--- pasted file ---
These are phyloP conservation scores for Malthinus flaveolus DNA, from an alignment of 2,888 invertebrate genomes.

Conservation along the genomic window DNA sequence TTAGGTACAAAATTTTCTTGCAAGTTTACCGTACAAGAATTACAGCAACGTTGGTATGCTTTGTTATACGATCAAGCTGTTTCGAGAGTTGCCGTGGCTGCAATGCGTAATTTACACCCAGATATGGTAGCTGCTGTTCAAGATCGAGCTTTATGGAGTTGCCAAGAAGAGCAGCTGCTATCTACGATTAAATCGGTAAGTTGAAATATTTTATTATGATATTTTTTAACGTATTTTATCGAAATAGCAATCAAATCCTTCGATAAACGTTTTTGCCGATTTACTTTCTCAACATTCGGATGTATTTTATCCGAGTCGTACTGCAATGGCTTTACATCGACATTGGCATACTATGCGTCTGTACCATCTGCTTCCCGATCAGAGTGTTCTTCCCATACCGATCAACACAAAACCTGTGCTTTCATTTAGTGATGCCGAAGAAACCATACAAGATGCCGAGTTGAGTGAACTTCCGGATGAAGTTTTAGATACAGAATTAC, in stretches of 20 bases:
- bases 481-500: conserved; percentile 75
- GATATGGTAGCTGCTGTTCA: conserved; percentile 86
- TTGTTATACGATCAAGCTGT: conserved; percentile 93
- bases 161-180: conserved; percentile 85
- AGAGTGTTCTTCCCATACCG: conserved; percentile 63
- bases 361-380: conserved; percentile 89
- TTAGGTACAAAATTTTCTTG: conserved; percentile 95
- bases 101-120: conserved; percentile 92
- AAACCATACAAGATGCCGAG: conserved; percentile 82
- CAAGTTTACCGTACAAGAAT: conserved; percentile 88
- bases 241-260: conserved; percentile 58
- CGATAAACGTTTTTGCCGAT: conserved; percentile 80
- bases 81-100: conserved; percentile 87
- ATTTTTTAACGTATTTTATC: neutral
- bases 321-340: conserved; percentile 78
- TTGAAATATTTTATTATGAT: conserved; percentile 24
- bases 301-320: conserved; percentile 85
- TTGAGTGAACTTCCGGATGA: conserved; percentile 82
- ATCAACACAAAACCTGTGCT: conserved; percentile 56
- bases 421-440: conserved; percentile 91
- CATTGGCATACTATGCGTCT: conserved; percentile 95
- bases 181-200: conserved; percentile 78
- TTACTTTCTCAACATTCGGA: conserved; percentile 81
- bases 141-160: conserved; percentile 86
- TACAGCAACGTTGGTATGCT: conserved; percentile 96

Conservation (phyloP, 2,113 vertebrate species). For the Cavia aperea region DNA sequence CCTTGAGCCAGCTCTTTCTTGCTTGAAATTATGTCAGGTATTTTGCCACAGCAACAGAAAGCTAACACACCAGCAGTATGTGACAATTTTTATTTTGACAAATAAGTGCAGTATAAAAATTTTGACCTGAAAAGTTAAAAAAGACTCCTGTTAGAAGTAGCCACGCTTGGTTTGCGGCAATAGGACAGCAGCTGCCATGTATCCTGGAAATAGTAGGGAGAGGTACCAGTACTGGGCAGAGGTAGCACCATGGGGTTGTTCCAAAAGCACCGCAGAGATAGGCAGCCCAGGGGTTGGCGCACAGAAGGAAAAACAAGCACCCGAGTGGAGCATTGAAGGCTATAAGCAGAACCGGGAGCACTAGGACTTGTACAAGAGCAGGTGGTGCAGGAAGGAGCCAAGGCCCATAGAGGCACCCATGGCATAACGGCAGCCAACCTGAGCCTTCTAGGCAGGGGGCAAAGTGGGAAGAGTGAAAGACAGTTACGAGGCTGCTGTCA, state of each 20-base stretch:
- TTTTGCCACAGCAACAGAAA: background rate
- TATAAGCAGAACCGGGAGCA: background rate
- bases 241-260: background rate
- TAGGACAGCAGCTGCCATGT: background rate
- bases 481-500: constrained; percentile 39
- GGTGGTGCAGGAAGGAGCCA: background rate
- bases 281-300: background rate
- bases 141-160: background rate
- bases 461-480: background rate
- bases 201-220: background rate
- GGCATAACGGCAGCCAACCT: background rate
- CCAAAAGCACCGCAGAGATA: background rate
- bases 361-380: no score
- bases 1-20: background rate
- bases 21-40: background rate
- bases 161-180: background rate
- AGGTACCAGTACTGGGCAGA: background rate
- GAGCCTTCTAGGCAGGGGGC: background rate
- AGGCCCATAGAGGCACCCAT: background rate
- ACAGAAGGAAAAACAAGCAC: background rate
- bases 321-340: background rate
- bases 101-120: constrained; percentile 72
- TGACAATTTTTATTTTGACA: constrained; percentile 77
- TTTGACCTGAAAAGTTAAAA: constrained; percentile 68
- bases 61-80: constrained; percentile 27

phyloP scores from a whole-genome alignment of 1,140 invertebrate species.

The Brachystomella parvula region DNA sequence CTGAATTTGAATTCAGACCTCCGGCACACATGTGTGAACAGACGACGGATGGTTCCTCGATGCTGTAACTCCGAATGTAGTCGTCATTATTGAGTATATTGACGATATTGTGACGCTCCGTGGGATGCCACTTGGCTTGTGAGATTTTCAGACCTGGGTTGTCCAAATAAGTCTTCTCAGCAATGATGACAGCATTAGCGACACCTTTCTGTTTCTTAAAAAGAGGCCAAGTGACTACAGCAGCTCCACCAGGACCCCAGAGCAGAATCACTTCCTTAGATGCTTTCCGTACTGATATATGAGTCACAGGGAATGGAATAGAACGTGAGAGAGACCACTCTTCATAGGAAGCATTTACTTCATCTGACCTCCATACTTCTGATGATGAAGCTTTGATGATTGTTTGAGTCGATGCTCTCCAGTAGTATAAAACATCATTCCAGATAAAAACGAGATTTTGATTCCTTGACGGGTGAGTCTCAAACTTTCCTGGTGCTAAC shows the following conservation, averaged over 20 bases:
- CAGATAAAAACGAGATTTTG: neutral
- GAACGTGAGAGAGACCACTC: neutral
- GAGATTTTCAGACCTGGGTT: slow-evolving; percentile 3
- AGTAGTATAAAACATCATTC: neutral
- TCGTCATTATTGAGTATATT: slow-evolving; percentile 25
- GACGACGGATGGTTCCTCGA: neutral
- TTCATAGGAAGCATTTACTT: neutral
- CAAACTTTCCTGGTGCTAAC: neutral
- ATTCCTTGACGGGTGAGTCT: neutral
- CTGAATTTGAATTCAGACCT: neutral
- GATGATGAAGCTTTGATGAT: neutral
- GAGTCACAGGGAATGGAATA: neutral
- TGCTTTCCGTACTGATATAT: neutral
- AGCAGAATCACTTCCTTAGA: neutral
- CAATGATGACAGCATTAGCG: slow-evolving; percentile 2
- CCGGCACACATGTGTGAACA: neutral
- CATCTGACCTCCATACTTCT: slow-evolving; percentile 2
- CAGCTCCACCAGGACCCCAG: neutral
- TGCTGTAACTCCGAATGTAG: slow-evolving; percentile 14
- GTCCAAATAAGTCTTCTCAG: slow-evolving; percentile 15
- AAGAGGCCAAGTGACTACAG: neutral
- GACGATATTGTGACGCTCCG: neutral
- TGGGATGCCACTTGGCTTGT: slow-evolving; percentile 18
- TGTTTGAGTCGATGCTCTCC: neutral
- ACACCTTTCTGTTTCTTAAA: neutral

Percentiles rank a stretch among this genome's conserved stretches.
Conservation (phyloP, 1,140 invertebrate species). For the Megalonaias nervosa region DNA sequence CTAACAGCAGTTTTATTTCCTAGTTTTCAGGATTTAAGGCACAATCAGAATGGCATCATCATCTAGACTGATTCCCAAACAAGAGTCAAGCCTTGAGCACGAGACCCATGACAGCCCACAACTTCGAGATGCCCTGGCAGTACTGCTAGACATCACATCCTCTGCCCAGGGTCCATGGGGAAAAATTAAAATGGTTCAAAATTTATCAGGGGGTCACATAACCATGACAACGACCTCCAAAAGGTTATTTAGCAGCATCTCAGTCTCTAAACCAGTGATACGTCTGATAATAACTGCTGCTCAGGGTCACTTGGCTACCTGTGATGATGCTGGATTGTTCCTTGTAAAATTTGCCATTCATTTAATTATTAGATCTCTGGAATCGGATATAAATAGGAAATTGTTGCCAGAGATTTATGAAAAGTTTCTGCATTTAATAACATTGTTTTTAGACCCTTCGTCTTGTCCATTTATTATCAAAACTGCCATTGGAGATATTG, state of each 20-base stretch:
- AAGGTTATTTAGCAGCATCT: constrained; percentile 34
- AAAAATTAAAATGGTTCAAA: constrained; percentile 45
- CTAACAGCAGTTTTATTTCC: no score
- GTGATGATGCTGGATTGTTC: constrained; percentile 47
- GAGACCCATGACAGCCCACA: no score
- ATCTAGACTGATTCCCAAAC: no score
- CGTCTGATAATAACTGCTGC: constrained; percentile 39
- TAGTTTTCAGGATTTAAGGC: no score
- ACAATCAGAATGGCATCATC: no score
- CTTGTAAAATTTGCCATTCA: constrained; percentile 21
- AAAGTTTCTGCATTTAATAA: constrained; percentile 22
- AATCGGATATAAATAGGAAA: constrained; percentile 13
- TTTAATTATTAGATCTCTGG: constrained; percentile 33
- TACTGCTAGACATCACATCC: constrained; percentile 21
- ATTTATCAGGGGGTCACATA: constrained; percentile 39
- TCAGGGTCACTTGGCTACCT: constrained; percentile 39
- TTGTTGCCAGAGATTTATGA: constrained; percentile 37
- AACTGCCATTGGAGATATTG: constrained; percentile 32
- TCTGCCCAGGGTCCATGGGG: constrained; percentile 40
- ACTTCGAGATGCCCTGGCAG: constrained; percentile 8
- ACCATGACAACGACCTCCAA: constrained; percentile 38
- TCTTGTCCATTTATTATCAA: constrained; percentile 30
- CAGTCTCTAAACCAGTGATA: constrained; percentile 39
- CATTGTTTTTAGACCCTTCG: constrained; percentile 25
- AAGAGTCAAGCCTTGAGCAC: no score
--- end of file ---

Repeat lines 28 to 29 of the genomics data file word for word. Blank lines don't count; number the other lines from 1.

Conservation (phyloP, 2,113 vertebrate species). For the Cavia aperea region DNA sequence CCTTGAGCCAGCTCTTTCTTGCTTGAAATTATGTCAGGTATTTTGCCACAGCAACAGAAAGCTAACACACCAGCAGTATGTGACAATTTTTATTTTGACAAATAAGTGCAGTATAAAAATTTTGACCTGAAAAGTTAAAAAAGACTCCTGTTAGAAGTAGCCACGCTTGGTTTGCGGCAATAGGACAGCAGCTGCCATGTATCCTGGAAATAGTAGGGAGAGGTACCAGTACTGGGCAGAGGTAGCACCATGGGGTTGTTCCAAAAGCACCGCAGAGATAGGCAGCCCAGGGGTTGGCGCACAGAAGGAAAAACAAGCACCCGAGTGGAGCATTGAAGGCTATAAGCAGAACCGGGAGCACTAGGACTTGTACAAGAGCAGGTGGTGCAGGAAGGAGCCAAGGCCCATAGAGGCACCCATGGCATAACGGCAGCCAACCTGAGCCTTCTAGGCAGGGGGCAAAGTGGGAAGAGTGAAAGACAGTTACGAGGCTGCTGTCA, state of each 20-base stretch:
- TTTTGCCACAGCAACAGAAA: background rate